Media Highlights – September 4, 2012

Media Highlights – September 4, 2012

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Syria says no dialogue before it crushes rebelsAP, September 3, 2012

At least three journalists are missing in Syria and are believed to be held by the regime. Alhurra TV correspondent Bashar Fahmi, a Jordanian citizen of Palestinian origin, and his Turkish cameraman, Cuneyt Unal, are said to have been captured in the city of Aleppo after entering Syria last month. The third journalist, American Austin Tice, has reported on the conflict for The Washington Post, McClatchy Newspapers and other media outlets, is also reported missing in Syria.

Government forces reportedly holding three foreign journalists - Reporters Without Borders, August 31, 2012

Reporters Without Borders is very worried about three foreign journalists – Turkish cameraman Cüneyt Ünal and Jordanian reporter Bashar Fahmi Al-Kadumi, who work for Al-Hurra TV and who went missing on 20 August, and US freelancer Austin Tice, who has been missing for almost three weeks.

Journalists demand release of colleaguesOman Daily Observer, September 1, 2012

More than 100 Turkish journalists yesterday staged a protest to demand the release of two Turkish reporters reportedly being held by the Syrian government. Gathering in front of the Syrian embassay in Ankara, protestors unfurled banners reading “Syria, give our colleagues back,” “Don’t kill journalists,” and “Journalist is not the target.” Turkish cameraman Cuneyt Unal and his colleague Bashar Fahmi, who both work for the Al Hurra network, have been missing in Syria for 11 days and are reportedly being held by government troops.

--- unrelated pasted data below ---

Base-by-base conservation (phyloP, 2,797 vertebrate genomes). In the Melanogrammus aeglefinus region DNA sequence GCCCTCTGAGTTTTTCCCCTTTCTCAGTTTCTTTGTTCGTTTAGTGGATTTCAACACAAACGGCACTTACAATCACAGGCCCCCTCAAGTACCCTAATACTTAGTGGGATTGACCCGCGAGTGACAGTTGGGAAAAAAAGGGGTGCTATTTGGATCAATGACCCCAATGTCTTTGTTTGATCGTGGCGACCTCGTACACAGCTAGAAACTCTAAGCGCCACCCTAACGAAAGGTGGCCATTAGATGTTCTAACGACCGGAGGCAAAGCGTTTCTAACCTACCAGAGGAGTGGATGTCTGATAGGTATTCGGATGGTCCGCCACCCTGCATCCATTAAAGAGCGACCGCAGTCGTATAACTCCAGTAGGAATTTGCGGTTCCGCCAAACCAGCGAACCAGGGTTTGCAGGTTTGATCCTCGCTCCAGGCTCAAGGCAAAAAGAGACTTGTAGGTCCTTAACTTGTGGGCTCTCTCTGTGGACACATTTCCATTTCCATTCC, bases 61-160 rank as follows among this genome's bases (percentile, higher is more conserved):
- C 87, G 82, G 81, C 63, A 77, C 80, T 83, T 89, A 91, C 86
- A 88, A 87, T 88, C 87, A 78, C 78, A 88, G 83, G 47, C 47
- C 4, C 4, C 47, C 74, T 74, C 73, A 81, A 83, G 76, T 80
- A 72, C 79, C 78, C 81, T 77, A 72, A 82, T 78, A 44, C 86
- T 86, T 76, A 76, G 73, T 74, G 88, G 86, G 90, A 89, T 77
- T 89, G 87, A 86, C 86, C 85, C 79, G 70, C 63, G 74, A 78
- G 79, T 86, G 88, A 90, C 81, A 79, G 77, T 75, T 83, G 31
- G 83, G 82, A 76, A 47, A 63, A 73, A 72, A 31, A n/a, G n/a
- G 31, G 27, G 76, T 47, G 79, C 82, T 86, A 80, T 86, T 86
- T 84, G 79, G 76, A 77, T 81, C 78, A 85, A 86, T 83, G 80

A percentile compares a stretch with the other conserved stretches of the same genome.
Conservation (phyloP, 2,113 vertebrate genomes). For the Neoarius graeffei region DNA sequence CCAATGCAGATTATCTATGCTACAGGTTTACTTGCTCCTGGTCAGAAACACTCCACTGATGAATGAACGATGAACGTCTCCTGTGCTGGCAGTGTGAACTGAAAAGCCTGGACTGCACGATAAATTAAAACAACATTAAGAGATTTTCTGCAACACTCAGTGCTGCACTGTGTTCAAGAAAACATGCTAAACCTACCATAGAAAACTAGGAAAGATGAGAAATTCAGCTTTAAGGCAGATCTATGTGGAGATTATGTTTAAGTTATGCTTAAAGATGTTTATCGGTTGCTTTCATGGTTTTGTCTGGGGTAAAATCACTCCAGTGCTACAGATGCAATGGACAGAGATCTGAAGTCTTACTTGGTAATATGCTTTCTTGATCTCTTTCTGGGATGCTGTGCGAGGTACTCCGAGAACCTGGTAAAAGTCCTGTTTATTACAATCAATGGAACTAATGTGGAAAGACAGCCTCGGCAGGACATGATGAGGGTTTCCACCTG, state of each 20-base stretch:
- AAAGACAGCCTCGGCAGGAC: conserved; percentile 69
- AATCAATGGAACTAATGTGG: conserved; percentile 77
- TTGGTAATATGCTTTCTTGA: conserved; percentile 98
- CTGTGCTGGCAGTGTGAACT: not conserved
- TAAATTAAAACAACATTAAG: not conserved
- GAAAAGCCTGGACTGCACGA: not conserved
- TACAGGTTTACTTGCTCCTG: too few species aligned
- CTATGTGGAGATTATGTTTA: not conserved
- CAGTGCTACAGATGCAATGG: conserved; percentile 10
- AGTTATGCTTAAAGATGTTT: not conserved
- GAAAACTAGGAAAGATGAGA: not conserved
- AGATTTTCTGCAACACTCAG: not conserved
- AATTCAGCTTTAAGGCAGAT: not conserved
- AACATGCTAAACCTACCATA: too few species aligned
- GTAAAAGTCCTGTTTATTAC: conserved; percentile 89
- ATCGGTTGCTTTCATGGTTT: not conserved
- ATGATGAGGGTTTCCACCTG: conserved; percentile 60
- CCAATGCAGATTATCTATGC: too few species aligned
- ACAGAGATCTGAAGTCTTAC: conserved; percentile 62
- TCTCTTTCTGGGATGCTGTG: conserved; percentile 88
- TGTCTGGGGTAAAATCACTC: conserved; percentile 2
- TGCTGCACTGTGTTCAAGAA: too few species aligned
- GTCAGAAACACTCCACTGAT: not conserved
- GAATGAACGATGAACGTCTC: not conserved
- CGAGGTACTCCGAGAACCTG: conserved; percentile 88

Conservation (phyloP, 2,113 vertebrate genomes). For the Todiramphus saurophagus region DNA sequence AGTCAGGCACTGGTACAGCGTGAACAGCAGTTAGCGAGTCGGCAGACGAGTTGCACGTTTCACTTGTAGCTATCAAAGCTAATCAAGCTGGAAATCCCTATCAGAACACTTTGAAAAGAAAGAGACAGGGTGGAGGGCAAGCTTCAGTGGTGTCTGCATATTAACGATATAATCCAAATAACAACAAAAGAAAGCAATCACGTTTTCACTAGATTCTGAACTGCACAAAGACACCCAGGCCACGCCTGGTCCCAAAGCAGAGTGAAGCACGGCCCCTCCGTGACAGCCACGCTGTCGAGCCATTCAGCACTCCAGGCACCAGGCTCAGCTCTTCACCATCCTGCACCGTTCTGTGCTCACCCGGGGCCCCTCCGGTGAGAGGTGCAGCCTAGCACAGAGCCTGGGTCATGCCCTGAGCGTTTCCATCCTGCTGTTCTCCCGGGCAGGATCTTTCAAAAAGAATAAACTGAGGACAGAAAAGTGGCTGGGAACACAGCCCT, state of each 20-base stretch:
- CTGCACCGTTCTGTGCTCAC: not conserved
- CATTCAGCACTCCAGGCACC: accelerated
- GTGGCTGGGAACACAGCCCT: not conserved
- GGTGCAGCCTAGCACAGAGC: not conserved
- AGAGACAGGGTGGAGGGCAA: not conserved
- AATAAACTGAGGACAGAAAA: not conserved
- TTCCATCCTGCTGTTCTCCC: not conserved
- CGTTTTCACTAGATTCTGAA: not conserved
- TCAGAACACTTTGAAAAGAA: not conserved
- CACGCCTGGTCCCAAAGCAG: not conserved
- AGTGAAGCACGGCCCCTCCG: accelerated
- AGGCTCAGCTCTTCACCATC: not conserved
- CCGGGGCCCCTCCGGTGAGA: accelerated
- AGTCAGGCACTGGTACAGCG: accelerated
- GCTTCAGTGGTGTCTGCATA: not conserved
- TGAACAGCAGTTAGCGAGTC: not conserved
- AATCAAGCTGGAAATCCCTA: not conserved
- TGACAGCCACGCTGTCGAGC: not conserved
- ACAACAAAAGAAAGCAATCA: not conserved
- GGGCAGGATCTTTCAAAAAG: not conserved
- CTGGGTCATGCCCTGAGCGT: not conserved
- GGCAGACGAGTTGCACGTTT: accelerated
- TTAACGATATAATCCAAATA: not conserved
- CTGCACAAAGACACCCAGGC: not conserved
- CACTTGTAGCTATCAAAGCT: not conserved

PDC Also Calls for the Immediate Release of Journalists Held in SyriaPublic Diplomacy Council, August 30, 2012

The Public Diplomacy Council joins the Broadcasting Board of Governors (BBG) in calling for the immediate release of two journalists of the U.S.-funded Alhurra TV network in Arabic held for the past week in Syria. The Council endorses the BBG statement urging the Syrian government to ensure their safety.

Iran’s Media ProfileThe Channel, September 2012

New data gathered for the US agency Broadcasting Board of Governors show Iran to be a pretty wired place, with two-thirds of households having access to computers and 39% of Iranians surfing the Internet weekly.

Young adults up close The Egyptian Gazette, September 4, 2012

‘Rayheen ala Feen?’ (Where are we Going?) is the first real-life Egyptian programme, with Alhurra Television taking the unique step of documenting the lives of young adults. Alhurra looks at the future of our youth by focusing on Egyptians, both men and women, from very different social and economic backgrounds. The only things they have in common is that they are all in their twenties and live in Cairo.

Chinese Website Now Using Clint Eastwood’s Chair Speech to Teach EnglishThe Atlantic, August 31, 2012

These sorts of websites are prolific, and typically use BBC, NPR, or CNN recordings, Helen explained. U.S. government-sponsored soft power outlet Voice of America is a favorite of English-learners, she said, because the reporters tend to speak slowly.

 

Media Citations of BBG Broadcasters

In authoritarian North Korea, hints of reformWashington Post, September 3, 2012

Several media outlets that employ North Korean defectors, including Washington-based Radio Free Asia, have reported that Pyongyang is rolling out agricultural policy changes that mark a significant break from the state-controlled economy.